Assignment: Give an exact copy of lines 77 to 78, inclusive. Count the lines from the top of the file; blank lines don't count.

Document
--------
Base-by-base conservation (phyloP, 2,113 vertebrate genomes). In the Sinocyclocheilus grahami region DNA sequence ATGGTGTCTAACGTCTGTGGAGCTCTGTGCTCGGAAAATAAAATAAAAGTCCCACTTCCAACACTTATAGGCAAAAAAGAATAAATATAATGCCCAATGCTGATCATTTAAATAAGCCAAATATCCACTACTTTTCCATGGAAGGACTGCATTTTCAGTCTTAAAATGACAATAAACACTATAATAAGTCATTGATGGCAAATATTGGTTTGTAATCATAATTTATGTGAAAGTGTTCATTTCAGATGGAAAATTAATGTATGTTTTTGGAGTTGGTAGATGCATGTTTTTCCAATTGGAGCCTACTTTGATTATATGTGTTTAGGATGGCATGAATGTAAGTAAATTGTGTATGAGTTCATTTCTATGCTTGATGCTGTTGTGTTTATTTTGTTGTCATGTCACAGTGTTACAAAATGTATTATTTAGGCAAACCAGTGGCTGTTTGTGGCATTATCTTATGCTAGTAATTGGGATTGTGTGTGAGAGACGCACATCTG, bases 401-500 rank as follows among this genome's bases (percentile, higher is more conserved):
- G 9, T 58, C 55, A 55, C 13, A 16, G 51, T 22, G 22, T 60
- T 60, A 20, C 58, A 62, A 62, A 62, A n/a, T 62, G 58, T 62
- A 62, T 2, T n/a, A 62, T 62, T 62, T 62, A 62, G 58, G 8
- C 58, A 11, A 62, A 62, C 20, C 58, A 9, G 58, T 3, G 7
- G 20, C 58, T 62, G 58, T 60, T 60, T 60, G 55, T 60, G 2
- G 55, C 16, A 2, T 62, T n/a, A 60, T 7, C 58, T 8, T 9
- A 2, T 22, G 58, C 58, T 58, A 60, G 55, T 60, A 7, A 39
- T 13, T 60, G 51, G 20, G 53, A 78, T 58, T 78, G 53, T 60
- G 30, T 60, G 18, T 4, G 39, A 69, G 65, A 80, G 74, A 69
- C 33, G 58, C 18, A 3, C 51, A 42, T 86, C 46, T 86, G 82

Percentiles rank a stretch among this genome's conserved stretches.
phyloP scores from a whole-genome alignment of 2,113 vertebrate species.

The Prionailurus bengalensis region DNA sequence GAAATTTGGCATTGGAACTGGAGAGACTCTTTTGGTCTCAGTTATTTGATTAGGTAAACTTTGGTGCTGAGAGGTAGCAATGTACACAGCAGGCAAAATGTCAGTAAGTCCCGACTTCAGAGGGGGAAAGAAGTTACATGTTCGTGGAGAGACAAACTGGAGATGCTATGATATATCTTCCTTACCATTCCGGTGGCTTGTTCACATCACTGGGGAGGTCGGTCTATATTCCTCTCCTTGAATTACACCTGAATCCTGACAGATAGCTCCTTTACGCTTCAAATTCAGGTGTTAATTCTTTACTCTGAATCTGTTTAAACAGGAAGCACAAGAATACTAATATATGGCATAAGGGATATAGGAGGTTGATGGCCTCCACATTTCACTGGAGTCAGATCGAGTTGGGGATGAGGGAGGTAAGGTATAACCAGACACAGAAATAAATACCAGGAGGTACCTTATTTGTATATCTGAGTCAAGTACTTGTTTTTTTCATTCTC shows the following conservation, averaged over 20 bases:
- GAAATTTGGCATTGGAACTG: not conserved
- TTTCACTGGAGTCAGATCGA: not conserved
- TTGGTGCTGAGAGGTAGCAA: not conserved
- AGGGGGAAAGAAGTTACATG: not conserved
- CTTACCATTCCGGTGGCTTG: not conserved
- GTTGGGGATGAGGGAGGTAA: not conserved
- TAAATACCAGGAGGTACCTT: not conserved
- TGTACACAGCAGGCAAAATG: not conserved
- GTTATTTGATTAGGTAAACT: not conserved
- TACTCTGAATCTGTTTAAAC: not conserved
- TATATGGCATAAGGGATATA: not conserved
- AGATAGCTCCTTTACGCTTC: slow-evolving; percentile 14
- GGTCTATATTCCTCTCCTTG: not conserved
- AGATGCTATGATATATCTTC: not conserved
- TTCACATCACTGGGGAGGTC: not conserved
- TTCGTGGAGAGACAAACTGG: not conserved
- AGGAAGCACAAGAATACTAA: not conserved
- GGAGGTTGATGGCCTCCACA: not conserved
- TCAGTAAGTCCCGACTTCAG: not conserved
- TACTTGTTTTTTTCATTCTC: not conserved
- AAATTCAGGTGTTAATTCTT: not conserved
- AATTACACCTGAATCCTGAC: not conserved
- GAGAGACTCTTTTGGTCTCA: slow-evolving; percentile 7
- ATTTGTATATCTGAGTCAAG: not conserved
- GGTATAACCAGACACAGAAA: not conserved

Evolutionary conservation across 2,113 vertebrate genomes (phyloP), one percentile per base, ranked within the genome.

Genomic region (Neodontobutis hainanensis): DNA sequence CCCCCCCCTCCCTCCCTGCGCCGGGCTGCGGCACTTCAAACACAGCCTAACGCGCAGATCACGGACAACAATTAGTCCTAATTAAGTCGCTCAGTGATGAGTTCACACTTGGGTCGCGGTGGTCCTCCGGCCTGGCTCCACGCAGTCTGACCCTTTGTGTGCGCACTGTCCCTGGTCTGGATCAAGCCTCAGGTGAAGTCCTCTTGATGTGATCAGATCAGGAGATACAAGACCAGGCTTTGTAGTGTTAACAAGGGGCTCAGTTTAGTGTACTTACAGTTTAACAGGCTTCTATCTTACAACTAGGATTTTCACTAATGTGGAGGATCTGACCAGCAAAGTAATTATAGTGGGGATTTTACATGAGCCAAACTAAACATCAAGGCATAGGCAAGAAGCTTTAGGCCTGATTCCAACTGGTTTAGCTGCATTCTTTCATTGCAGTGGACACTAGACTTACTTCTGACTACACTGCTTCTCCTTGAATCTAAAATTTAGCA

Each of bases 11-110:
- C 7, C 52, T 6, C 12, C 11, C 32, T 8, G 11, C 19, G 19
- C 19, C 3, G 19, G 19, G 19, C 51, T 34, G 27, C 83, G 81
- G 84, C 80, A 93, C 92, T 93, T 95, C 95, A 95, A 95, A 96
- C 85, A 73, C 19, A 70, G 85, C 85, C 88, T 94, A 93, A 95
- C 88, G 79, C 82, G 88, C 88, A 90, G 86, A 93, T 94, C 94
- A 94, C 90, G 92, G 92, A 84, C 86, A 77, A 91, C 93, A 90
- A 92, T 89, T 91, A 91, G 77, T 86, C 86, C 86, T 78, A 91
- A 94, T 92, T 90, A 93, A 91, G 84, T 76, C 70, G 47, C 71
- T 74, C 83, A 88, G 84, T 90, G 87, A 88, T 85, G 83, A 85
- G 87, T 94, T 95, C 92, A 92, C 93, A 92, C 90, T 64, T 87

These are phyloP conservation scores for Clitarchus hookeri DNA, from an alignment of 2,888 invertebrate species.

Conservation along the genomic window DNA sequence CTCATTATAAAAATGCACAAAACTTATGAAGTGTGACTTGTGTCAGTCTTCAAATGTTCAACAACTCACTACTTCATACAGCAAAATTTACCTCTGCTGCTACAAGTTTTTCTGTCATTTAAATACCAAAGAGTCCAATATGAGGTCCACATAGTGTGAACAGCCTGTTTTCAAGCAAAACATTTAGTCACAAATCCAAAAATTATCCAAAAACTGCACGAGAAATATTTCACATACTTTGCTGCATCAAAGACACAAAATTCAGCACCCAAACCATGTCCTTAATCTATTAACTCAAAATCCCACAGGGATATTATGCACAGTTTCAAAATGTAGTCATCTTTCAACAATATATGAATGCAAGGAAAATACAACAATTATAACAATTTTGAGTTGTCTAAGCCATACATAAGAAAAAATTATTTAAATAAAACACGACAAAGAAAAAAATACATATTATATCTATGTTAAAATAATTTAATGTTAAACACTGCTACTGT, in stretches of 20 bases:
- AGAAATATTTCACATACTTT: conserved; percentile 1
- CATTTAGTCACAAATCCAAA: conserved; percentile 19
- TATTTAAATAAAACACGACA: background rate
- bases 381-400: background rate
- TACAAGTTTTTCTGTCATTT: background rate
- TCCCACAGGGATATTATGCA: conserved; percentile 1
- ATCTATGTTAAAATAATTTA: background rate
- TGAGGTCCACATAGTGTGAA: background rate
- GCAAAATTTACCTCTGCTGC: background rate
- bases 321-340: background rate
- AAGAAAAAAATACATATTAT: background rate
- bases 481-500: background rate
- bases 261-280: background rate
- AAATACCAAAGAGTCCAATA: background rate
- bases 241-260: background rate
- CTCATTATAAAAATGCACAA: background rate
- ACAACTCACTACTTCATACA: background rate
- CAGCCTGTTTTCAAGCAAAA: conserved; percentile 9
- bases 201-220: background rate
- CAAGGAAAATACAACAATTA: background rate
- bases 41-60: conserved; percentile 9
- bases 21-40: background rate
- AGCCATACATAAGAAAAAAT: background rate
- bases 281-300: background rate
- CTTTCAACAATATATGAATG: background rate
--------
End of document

- AGCCATACATAAGAAAAAAT: background rate
- bases 281-300: background rate